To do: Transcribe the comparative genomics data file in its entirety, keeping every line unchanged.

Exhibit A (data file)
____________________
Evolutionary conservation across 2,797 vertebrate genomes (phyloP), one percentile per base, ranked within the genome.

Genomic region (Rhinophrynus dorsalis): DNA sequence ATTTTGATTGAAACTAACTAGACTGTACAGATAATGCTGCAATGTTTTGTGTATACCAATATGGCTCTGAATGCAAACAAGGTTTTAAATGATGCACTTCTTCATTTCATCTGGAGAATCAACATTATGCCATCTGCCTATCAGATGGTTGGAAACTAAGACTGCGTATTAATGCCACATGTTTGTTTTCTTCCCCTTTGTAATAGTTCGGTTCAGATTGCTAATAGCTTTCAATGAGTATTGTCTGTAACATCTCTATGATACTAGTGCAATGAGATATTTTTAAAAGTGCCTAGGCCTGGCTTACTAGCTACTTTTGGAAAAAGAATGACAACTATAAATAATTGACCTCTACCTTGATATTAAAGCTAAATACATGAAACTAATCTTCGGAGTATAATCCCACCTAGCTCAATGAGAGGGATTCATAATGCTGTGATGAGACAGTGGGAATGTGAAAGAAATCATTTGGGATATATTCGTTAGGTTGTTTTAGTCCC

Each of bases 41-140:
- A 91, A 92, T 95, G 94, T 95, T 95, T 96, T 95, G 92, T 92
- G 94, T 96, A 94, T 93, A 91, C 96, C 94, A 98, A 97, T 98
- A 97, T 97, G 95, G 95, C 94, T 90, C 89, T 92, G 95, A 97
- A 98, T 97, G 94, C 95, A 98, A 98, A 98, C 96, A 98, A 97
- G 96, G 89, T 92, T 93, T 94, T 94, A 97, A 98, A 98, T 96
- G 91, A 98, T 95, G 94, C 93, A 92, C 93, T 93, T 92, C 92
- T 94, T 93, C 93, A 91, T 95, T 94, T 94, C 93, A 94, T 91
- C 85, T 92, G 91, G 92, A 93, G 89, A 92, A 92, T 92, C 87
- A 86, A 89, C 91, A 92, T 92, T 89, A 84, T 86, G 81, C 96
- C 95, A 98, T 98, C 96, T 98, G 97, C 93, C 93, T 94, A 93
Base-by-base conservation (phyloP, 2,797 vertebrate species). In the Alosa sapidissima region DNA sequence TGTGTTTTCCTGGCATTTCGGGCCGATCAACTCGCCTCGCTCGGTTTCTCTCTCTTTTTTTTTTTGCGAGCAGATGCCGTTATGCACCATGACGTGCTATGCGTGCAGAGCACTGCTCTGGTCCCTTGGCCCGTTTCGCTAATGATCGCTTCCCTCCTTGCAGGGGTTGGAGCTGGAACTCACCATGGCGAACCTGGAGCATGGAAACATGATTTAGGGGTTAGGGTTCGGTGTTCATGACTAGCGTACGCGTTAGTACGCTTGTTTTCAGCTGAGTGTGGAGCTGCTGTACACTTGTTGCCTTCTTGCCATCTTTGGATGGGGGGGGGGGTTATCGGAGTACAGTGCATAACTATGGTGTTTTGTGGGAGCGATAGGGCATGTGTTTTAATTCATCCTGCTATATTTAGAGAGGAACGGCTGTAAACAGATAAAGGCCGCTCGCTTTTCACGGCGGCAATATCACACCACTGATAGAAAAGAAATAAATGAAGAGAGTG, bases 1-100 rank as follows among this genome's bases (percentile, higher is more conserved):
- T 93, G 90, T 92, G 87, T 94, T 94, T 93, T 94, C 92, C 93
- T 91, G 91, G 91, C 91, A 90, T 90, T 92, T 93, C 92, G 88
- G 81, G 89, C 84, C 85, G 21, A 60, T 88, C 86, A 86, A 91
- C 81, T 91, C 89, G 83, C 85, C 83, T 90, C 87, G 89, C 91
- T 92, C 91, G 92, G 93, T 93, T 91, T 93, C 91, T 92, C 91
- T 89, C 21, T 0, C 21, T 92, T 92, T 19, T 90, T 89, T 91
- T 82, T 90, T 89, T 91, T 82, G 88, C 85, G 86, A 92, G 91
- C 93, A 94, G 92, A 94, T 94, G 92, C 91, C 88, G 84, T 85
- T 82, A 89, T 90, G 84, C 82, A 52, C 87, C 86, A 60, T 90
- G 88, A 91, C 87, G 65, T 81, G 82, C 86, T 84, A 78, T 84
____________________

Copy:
Evolutionary conservation across 2,797 vertebrate genomes (phyloP), one percentile per base, ranked within the genome.

Genomic region (Rhinophrynus dorsalis): DNA sequence ATTTTGATTGAAACTAACTAGACTGTACAGATAATGCTGCAATGTTTTGTGTATACCAATATGGCTCTGAATGCAAACAAGGTTTTAAATGATGCACTTCTTCATTTCATCTGGAGAATCAACATTATGCCATCTGCCTATCAGATGGTTGGAAACTAAGACTGCGTATTAATGCCACATGTTTGTTTTCTTCCCCTTTGTAATAGTTCGGTTCAGATTGCTAATAGCTTTCAATGAGTATTGTCTGTAACATCTCTATGATACTAGTGCAATGAGATATTTTTAAAAGTGCCTAGGCCTGGCTTACTAGCTACTTTTGGAAAAAGAATGACAACTATAAATAATTGACCTCTACCTTGATATTAAAGCTAAATACATGAAACTAATCTTCGGAGTATAATCCCACCTAGCTCAATGAGAGGGATTCATAATGCTGTGATGAGACAGTGGGAATGTGAAAGAAATCATTTGGGATATATTCGTTAGGTTGTTTTAGTCCC

Each of bases 41-140:
- A 91, A 92, T 95, G 94, T 95, T 95, T 96, T 95, G 92, T 92
- G 94, T 96, A 94, T 93, A 91, C 96, C 94, A 98, A 97, T 98
- A 97, T 97, G 95, G 95, C 94, T 90, C 89, T 92, G 95, A 97
- A 98, T 97, G 94, C 95, A 98, A 98, A 98, C 96, A 98, A 97
- G 96, G 89, T 92, T 93, T 94, T 94, A 97, A 98, A 98, T 96
- G 91, A 98, T 95, G 94, C 93, A 92, C 93, T 93, T 92, C 92
- T 94, T 93, C 93, A 91, T 95, T 94, T 94, C 93, A 94, T 91
- C 85, T 92, G 91, G 92, A 93, G 89, A 92, A 92, T 92, C 87
- A 86, A 89, C 91, A 92, T 92, T 89, A 84, T 86, G 81, C 96
- C 95, A 98, T 98, C 96, T 98, G 97, C 93, C 93, T 94, A 93
Base-by-base conservation (phyloP, 2,797 vertebrate species). In the Alosa sapidissima region DNA sequence TGTGTTTTCCTGGCATTTCGGGCCGATCAACTCGCCTCGCTCGGTTTCTCTCTCTTTTTTTTTTTGCGAGCAGATGCCGTTATGCACCATGACGTGCTATGCGTGCAGAGCACTGCTCTGGTCCCTTGGCCCGTTTCGCTAATGATCGCTTCCCTCCTTGCAGGGGTTGGAGCTGGAACTCACCATGGCGAACCTGGAGCATGGAAACATGATTTAGGGGTTAGGGTTCGGTGTTCATGACTAGCGTACGCGTTAGTACGCTTGTTTTCAGCTGAGTGTGGAGCTGCTGTACACTTGTTGCCTTCTTGCCATCTTTGGATGGGGGGGGGGGTTATCGGAGTACAGTGCATAACTATGGTGTTTTGTGGGAGCGATAGGGCATGTGTTTTAATTCATCCTGCTATATTTAGAGAGGAACGGCTGTAAACAGATAAAGGCCGCTCGCTTTTCACGGCGGCAATATCACACCACTGATAGAAAAGAAATAAATGAAGAGAGTG, bases 1-100 rank as follows among this genome's bases (percentile, higher is more conserved):
- T 93, G 90, T 92, G 87, T 94, T 94, T 93, T 94, C 92, C 93
- T 91, G 91, G 91, C 91, A 90, T 90, T 92, T 93, C 92, G 88
- G 81, G 89, C 84, C 85, G 21, A 60, T 88, C 86, A 86, A 91
- C 81, T 91, C 89, G 83, C 85, C 83, T 90, C 87, G 89, C 91
- T 92, C 91, G 92, G 93, T 93, T 91, T 93, C 91, T 92, C 91
- T 89, C 21, T 0, C 21, T 92, T 92, T 19, T 90, T 89, T 91
- T 82, T 90, T 89, T 91, T 82, G 88, C 85, G 86, A 92, G 91
- C 93, A 94, G 92, A 94, T 94, G 92, C 91, C 88, G 84, T 85
- T 82, A 89, T 90, G 84, C 82, A 52, C 87, C 86, A 60, T 90
- G 88, A 91, C 87, G 65, T 81, G 82, C 86, T 84, A 78, T 84